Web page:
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The answer to the question in the headline, in most cases, is no one. It's ironic that the fire service of this country is responsible for public safety and yet when government passes regulations to provide highway and vehicle safety, the fire service runs to government for exemptions from the very regulations put in place for everybody's safety, firefighters and the public alike.
If you don't think we are unsafe, read any of the industry publications and you will see. It has been written that if the fire service of this country were a private corporation, we would be put out of business. Why? Because our death rate, injury rate and loss record are so great. Sad, but true. For many years, there were groups within the fire service voicing safety concerns, most notably the National Fire Protection Association (NFPA), International Association of Fire Fighters (IAFF) and International Association of Fire Chiefs (IAFC).
In many sectors the safety concerns voiced were ignored, so the federal government stepped in and created the Occupational Safety and Health Administration (OSHA). Many states have adopted OSHA regulations and imposed them on the fire service. Why? Because we in the fire service had an inability to police ourselves. Fire service injury and death rates were skyrocketing; the fire service was made aware of the facts but very little, if anything, was done to address these important safety issues. It was my experience that when OSHA was finally adopted in my state, many fire departments were compliant or almost compliant. However, there are some departments that would still be buying orange rubber gloves and rubber raincoats for interior structural firefighting if they could get away with it.
At least four driving-related regulations imposed by the federal or state governments were opposed by some in the fire service, who rushed out to seek exemptions.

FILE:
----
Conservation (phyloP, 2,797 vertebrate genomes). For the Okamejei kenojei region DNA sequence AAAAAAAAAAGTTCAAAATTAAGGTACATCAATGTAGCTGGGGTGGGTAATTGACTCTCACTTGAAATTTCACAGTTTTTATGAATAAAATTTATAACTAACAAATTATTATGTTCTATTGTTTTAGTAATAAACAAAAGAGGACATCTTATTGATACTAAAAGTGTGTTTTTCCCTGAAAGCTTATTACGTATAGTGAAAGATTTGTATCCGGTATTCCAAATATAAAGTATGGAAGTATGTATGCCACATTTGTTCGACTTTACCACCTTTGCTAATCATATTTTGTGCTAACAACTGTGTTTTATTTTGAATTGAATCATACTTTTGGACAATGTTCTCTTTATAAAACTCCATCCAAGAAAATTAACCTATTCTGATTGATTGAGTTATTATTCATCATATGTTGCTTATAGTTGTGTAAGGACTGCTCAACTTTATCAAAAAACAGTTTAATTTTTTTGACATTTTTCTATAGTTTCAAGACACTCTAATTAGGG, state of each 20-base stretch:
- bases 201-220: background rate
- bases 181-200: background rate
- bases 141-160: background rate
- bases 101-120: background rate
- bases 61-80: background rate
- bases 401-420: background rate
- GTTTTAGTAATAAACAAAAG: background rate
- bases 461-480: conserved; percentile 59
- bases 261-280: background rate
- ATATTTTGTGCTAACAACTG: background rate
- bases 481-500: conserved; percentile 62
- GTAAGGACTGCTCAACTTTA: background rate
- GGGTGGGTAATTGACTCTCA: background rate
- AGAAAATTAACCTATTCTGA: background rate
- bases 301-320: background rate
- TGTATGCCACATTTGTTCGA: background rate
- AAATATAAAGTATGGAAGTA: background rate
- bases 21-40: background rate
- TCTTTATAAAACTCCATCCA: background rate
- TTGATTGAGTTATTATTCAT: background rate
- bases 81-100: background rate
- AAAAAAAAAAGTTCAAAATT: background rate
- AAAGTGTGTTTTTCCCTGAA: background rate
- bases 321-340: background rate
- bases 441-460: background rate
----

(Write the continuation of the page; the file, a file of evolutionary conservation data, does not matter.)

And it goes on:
The first regulation was the Commercial Vehicle Safety Act of 1986, enacted to provide highway safety and bar unsafe trucks and unsafe drivers. The fire service could not rush out fast enough to seek exemptions from this safety act. The reasons noted were for the financial and the administrative burdens it would have placed on fire departments, especially volunteers.
Administration of commercial driving license (CDL) programs is handled by each state's department of motor vehicles, so that's a moot point. But what about the financial burden that would be placed on the fire departments? With 90 percent of the fire protection for this country being provided by volunteers, saving billions of dollars a year on taxes, it seems the least each state could do is to provide no-cost CDLs to fire apparatus drivers. When I mentioned this at an emergency vehicle operations class, one of my students took exemption. He happened to be a professional truck driver and he was right. He said, "Why should fire apparatus operators take a road test on a fire truck and then be allowed to drive anything in that class?" The answer is simple, and already adopted by some states. The idea is to have a CDL with a fire apparatus endorsement. It would be no different than an air brake or a hazardous materials endorsement.
What does this mean for the fire service? Instead of exempting ourselves from vehicle safety, we have met the same minimum standards as any other commercial vehicle operator on the road. We have also proven to an independent third party that we are competent at what we do. What is the alternative?
In Pennsylvania, a fire chief can grant a certificate of authorization for a firefighter to drive fire apparatus without a CDL. We must then ask, who is the fire chief and what are his or her credentials? Does the fire chief have a commercial vehicle background, driven commercial vehicles before, have any understanding of the mechanics of a heavy truck or satisfactorily completed an emergency vehicle operator's course? Those questions all need to be answered.